From the Desk of Dr. Gene W. Henssler:
I didn’t know it would be coronavirus, but I knew it would be something. That’s why I have 10 years of liquidity in my portfolio. If you were a client of ours, you would too.
There have been 16 bear markets (declines of 20% or more) since 1929—roughly one every six years, lasting an average of 22 months, with the average decline being around 39%.
These things always come from out of nowhere. One month, builders were selling six houses, the next zero. The Financial Crisis of 2008 had the market down more than 52%.
Between 1995 and 2000, the NASDAQ rose around 400% with a P/E of 200. No one seemed to be bothered. Even in 1999, the NASDAQ rose 85.6%, and the S&P 500 rose 19.5%. What happened? The market fell 49% after 9/11 happened.
- Financial Panic of 1987
- Nixon Resigns – 1970s Recession
- Cuban Missile Crisis – 1962
- Berlin Wall – 1961
- Sputnik – 1957
ALL OF THIS HAPPENED IN MY LIFETIME.
Why should anyone be surprised that conditions change? I know—“It’s different this time”—it always is.
I know something else—the market always comes back.
The worst thing you can do is to sell. Because, that means that you know where the bottom is. You don’t, and neither do I. But I do know that when the market turns, you better be there. The first year after the bottom, the average market increases by 47%. If you sell perfectly, when do you buy? When the market goes up? Who knows if it is a dead cat bounce or the real thing? Chances are you will buy well after the market takes off and miss a large part of the market gain.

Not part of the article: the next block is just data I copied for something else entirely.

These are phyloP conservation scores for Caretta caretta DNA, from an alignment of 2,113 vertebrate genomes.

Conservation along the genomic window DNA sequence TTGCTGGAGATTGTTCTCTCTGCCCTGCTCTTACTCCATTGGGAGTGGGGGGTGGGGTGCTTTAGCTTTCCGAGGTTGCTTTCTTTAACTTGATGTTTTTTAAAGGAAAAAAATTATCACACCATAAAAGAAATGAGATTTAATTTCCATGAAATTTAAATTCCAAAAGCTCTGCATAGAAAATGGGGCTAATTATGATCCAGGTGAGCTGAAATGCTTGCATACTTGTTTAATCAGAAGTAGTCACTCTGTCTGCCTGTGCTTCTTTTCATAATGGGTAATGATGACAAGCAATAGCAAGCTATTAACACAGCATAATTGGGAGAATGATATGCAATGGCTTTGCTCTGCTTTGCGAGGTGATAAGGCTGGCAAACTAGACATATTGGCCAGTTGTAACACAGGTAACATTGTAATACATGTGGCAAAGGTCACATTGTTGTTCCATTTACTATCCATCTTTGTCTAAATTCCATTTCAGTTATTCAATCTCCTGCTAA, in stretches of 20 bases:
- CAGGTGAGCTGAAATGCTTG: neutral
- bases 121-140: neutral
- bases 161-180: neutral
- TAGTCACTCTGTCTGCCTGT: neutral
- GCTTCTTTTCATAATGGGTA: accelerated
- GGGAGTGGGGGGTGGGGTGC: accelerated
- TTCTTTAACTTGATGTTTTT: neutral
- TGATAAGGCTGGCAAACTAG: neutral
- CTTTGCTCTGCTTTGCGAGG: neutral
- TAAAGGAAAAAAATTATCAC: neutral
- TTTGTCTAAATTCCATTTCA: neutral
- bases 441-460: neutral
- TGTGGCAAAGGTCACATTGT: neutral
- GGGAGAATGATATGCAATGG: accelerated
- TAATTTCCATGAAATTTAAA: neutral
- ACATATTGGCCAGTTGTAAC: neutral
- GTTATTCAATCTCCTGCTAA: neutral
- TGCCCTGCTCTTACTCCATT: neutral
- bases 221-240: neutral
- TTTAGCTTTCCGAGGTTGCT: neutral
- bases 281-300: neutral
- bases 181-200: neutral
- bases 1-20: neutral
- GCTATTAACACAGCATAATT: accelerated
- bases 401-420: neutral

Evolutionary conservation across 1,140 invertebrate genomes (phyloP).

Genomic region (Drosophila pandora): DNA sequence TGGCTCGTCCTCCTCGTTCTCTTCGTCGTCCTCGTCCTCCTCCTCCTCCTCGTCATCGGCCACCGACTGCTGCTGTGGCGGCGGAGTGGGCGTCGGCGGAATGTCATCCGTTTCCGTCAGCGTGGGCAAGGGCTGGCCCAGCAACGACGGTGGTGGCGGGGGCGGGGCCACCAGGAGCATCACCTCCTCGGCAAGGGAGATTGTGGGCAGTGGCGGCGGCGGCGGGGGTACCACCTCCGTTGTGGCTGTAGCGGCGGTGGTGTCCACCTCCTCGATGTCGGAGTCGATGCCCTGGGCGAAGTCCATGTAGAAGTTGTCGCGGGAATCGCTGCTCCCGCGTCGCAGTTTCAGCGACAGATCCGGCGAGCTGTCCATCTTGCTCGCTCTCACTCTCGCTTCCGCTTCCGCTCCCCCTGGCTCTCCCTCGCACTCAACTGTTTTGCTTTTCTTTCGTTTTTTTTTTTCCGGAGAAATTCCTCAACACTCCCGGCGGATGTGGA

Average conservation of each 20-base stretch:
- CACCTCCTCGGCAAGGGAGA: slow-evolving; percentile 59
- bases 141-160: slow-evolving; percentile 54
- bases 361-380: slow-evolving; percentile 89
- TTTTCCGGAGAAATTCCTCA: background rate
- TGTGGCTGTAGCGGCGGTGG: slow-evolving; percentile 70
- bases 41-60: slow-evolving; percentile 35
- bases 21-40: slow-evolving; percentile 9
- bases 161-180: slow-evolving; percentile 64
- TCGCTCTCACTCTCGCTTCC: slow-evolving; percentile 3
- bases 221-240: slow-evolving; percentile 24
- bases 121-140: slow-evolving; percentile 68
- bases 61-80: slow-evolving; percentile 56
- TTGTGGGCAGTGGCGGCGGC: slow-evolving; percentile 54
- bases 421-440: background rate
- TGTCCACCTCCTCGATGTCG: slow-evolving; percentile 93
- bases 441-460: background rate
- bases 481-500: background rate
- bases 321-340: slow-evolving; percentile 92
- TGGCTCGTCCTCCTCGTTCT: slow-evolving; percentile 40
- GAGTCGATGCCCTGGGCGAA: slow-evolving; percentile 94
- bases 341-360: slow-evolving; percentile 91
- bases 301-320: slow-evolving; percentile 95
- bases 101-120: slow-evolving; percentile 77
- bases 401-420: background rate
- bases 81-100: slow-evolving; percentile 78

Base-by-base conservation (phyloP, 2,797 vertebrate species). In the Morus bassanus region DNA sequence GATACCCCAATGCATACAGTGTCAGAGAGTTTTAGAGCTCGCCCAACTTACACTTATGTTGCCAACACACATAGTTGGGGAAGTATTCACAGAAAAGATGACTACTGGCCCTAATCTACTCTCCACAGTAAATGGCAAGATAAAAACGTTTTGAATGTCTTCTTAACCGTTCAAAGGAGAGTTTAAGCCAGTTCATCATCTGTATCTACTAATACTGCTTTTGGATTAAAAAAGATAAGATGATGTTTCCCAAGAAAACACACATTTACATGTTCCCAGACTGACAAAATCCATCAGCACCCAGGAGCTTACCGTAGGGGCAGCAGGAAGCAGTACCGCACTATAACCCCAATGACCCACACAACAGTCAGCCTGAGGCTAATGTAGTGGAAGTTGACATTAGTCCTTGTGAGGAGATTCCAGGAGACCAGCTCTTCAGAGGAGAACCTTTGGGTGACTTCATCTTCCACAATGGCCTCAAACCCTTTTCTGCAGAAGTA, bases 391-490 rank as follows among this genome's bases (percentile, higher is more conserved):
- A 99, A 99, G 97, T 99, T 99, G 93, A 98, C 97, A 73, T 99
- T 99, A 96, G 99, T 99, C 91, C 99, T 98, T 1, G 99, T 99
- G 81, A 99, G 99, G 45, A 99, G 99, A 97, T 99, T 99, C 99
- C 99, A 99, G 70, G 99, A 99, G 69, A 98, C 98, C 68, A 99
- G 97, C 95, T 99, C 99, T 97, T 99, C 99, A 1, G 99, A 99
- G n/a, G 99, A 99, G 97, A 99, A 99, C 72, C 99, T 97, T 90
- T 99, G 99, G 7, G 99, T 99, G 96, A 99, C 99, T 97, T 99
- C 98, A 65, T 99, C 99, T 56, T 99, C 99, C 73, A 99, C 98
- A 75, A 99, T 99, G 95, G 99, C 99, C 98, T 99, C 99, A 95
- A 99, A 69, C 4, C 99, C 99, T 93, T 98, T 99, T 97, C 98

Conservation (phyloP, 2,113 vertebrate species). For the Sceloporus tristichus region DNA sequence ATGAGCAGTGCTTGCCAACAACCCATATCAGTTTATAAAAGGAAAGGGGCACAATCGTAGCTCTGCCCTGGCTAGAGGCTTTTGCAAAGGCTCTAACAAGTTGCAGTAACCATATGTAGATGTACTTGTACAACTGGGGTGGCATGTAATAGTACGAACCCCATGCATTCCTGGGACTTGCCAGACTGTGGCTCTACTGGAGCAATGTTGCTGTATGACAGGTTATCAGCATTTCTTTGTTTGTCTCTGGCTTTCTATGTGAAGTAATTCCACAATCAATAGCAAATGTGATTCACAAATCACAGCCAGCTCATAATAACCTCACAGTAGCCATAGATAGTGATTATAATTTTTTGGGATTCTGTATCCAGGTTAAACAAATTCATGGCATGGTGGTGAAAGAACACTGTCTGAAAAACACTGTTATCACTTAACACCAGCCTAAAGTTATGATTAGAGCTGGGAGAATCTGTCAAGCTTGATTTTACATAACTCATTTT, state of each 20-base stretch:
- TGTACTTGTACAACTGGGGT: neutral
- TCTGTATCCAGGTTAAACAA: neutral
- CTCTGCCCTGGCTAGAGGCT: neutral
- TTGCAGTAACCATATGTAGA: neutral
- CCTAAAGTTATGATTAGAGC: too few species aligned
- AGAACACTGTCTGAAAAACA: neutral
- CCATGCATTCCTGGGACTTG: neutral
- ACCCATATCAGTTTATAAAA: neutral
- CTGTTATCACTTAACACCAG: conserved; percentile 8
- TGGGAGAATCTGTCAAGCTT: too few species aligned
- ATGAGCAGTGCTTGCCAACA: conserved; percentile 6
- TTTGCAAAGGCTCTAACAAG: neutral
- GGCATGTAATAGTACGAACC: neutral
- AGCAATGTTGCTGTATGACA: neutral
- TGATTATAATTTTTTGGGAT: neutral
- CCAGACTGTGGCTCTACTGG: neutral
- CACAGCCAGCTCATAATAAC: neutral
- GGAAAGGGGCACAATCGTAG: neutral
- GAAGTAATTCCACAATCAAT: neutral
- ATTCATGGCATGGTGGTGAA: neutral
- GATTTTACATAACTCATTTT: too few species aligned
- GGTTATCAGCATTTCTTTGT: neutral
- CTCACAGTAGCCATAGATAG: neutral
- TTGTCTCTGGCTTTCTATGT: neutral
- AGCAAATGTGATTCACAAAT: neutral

I know I’ll be in the market at the bottom because I didn’t leave it.
Every time you see published market returns for a period of time, they assume you were in the market the entire time, not selling low and buying high.
Last year, recognizing the market was high, our Associates sold stock to buy fixed-income investments to get our clients to 10 years of liquidity. We also bought money markets that only invested in U.S. Treasury bonds and Treasury-backed securities. While our clients may have given up a little income, they can cash them in at any time and not pay a penalty. The current problems you have heard about with liquidity in money market funds are those invested in non-government backed securities, which can ask you to wait 10 days for your funds, or pay a 2% penalty.
If you have questions or need assistance, contact the Experts at Henssler Financial:
- Experts Request Form
- Email: email@example.com
- Phone: 770-429-9166
- Join the Conversation in Our Coronavirus Facebook Group